Reinvigorate the Medicaid Physician Network

Physicians value Medicaid, a program that benefits the health and financial security not only of more than 4 million recipients but also of all Texans by bringing federal tax dollars back to the state – monies that underpin the state’s health care system and the thousands of jobs associated with it. 

TMA supports extending Medicaid to low-income adults, which Texas could do while saving money. [1]

Despite Medicaid’s importance to our state, too often the program gets labeled as “broken,” in part because of a flagging physician network. But what’s broke can be fixed. A trio of legislative reforms enacted in 2019 will help eliminate red tape and administrative hassles that drive physicians out of Medicaid. However, improving access to care must be more than paper deep. It also requires paying competitively.

Unacceptably low Medicaid payments rates – determined by the legislature – directly correlate with an inadequate physician network. Yet Texas has not enacted a meaningful, enduring physician rate increase in more than a decade. For example, Medicaid pays $37 for a routine pediatric office exam ($33 for that child’s parent). If the same physician saw the child’s grandmother, however, Medicare would pay $73[2] for the same service, while a commercial health plan would pay $87[3] regardless of the patient’s age. Some lawmakers argue Medicaid managed care organizations (MCOs) must solve the problem. While it is true MCOs have discretion to pay physicians more (or less), the amount they pay is ultimately tied to the fee schedule set by the state.  

COVID-19 has deeply impacted the financial viability of physician practices. Without help, the upheaval could become an “extinction-level event” as practices close, merge with hospital systems, or sell to private equity firms, resulting in higher costs and less innovation, just the opposite of Texas Medicaid’s leading-edge efforts to promote more accountable care. The deterioration of the states’ Medicaid physician network harms the whole community by taking away jobs.  

Lawmakers must find a solution. Using the state’s value-based payment framework, Texas can increase physician payments while improving health equity, outcomes, and cost-effectiveness. To pay for it, Texas should consider allocating a portion of the MCO experience rebates (profits above a preset limit) that the MCOs already must remit to the state. Likewise, any savings from extending Medicaid coverage should be used to improve physician Medicaid payments.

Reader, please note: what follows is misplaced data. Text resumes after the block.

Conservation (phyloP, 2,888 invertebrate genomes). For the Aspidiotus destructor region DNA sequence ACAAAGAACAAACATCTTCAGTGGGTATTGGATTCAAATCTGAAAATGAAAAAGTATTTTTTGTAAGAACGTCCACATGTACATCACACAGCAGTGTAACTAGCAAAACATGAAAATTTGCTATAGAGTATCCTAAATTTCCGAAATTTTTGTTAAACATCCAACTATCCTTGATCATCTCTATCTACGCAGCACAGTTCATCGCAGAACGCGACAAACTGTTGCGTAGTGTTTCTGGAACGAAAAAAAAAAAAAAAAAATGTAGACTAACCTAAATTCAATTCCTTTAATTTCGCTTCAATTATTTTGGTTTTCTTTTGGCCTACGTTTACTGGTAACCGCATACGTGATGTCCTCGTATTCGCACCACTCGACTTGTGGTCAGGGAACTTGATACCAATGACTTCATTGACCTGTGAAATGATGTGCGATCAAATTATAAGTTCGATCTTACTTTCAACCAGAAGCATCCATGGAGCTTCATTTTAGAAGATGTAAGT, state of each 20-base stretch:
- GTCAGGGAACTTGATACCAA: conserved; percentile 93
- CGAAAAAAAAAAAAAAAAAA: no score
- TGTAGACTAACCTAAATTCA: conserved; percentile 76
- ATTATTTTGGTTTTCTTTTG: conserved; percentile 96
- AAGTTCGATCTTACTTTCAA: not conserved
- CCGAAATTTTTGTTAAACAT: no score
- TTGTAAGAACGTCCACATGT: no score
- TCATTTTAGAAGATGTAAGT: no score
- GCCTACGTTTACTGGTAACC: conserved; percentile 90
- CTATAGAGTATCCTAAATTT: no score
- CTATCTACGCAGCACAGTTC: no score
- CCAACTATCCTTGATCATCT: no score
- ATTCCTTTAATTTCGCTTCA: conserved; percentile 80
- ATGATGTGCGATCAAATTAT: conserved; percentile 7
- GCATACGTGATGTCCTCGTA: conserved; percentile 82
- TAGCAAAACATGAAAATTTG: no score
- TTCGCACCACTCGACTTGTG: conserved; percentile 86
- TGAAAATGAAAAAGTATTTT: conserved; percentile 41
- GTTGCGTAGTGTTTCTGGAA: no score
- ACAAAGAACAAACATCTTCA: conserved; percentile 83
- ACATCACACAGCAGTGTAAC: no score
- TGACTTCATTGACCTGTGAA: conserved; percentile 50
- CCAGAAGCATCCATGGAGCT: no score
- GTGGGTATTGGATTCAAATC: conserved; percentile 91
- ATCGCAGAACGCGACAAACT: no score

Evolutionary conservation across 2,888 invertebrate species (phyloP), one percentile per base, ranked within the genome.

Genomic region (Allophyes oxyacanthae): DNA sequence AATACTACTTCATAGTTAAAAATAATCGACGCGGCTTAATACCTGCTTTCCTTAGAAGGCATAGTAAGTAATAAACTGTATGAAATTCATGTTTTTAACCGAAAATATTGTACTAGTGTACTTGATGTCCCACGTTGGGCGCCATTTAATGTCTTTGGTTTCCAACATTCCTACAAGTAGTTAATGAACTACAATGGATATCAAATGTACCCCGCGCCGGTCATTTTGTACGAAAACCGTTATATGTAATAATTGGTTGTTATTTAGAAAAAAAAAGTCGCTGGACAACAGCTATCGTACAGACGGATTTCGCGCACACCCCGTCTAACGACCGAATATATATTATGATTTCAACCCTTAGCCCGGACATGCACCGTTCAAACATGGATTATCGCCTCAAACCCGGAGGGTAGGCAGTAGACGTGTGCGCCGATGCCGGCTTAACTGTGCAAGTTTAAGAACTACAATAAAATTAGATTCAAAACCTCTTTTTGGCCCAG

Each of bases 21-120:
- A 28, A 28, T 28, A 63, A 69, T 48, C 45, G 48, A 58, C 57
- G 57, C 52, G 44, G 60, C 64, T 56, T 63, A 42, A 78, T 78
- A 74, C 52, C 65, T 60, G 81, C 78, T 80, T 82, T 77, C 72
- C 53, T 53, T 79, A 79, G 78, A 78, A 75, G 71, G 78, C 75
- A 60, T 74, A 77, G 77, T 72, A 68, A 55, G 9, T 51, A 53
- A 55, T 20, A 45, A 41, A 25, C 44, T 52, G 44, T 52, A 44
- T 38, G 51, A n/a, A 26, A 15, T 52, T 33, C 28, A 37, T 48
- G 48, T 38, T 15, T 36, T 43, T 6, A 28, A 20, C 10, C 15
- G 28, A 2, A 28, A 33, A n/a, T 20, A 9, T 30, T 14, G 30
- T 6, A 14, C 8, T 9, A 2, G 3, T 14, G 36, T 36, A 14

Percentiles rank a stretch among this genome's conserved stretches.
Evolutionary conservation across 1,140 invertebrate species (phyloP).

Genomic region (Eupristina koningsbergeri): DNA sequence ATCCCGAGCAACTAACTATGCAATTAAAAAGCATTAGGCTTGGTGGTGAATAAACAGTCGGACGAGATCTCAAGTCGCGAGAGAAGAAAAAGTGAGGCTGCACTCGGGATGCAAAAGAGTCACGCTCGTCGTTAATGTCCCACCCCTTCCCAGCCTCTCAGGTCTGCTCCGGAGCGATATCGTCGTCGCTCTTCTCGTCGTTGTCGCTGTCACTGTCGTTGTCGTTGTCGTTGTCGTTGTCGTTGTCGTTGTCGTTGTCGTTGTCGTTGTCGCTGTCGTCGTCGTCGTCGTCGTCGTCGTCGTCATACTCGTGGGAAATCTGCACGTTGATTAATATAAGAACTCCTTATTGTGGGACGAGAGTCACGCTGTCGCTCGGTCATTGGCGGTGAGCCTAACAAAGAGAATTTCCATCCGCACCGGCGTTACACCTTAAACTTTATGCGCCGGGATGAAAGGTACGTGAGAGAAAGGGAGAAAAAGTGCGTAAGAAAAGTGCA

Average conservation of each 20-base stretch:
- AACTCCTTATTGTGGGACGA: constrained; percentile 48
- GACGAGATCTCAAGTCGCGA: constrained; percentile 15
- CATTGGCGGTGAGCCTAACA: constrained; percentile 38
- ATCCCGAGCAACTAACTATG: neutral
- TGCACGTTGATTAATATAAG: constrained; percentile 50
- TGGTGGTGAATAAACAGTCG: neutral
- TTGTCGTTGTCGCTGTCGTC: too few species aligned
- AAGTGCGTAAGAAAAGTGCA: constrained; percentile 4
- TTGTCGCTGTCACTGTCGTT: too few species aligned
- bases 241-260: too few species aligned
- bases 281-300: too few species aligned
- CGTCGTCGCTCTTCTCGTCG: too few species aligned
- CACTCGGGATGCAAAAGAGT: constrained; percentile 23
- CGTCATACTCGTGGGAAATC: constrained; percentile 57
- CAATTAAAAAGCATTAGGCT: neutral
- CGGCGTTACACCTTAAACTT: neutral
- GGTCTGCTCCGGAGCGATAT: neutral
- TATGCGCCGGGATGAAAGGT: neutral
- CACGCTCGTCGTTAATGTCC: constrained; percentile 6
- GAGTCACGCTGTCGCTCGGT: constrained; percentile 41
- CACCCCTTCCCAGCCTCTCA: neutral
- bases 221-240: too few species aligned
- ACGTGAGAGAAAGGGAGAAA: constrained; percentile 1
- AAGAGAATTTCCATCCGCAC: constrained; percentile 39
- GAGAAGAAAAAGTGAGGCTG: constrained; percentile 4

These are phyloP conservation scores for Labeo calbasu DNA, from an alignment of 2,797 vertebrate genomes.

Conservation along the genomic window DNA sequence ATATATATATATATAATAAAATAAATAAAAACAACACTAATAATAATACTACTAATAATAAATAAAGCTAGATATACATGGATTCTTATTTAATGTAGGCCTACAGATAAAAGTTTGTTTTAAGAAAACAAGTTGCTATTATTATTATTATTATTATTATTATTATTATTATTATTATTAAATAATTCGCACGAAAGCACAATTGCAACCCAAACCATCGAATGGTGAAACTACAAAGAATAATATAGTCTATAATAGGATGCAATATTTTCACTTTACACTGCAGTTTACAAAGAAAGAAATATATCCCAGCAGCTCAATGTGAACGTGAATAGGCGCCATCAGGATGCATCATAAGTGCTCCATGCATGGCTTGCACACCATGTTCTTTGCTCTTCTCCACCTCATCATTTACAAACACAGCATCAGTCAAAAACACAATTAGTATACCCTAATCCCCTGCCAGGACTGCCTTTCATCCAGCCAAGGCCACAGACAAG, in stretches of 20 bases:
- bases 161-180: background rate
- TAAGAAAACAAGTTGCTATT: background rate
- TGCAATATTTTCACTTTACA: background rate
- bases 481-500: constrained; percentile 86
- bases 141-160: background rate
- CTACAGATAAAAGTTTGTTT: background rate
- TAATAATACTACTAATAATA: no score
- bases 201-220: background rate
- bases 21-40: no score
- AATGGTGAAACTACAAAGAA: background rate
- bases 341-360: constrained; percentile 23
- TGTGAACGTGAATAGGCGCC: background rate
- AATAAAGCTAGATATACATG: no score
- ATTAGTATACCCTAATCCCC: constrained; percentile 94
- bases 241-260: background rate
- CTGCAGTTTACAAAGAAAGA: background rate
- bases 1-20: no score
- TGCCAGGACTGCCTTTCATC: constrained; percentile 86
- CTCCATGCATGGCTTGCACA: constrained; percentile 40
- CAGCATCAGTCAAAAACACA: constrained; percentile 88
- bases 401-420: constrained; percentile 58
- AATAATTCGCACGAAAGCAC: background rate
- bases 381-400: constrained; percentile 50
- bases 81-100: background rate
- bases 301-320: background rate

In 2021, budget writers will face difficult choices. An easy choice is protecting the health of all Texans and the physicians who care for them. 

TMA’s Legislative Recommendations

  • Reinvigorate the Medicaid physician network by rewarding value-driven initiatives that improve health outcomes; promote sustainable, accountable, and cost-effective care; reduce health disparities; address social drivers of health; and strengthen rural, border, and underserved physician networks.
  • Oppose reductions to Medicaid and Children’s Health Insurance Program (CHIP) physician payments.
  • Oppose cuts to Medicaid and CHIP benefits, services, or eligibility.

Download TMA's legislative one pager on Improve Patient Access to Health Care 

 


[1www.episcopalhealth.org/wp-content/uploads/2020/09/Fritz-Pitts-Pitts-Sept-2020-Impact-of-Medicaid-Expansion-on-State-Budget-1.pdf.

[2] Medicare physician payment rate for the Rest of Texas geographic locality, which encompasses San Antonio, South Texas, and nonmetro counties and is the lowest amount paid by Medicare.

[3] Texas Medicaid establishes rates for each service billed by physicians. However, Medicaid managed care organizations may contractually establish different payment rates, which are proprietary. TMA estimated the average commercial payment based on analysis from the Medicare Physician Payment Advisory Committee.

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Last Updated On

January 30, 2021